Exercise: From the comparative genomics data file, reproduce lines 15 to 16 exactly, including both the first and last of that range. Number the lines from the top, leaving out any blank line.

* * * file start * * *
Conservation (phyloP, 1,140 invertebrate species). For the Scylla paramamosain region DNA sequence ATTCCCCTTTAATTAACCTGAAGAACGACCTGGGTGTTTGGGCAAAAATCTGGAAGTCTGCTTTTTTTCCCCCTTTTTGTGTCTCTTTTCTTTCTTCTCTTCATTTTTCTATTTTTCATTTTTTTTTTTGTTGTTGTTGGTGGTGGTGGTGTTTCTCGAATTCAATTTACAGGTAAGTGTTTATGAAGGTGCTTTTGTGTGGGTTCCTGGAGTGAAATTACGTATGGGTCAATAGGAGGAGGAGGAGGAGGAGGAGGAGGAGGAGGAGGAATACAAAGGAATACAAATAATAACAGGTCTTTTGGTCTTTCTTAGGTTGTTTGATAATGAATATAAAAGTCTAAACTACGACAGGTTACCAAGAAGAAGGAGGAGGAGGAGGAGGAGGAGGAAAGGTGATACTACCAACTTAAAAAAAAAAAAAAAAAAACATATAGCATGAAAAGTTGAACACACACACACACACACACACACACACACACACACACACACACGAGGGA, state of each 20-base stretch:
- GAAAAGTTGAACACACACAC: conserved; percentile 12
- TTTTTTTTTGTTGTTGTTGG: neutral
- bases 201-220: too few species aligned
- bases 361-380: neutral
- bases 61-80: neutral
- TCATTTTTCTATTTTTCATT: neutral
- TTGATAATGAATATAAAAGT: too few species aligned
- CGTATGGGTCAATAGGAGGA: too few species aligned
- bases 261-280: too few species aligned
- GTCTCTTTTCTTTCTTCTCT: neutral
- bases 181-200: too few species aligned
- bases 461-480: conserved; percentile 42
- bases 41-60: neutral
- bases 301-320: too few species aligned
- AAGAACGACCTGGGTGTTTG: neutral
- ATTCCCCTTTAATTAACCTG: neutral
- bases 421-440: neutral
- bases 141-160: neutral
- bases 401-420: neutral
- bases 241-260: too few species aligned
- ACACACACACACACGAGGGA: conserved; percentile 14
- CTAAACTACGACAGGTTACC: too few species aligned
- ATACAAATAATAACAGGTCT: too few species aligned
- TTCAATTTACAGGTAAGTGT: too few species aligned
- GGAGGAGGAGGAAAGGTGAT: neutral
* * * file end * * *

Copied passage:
- bases 301-320: too few species aligned
- AAGAACGACCTGGGTGTTTG: neutral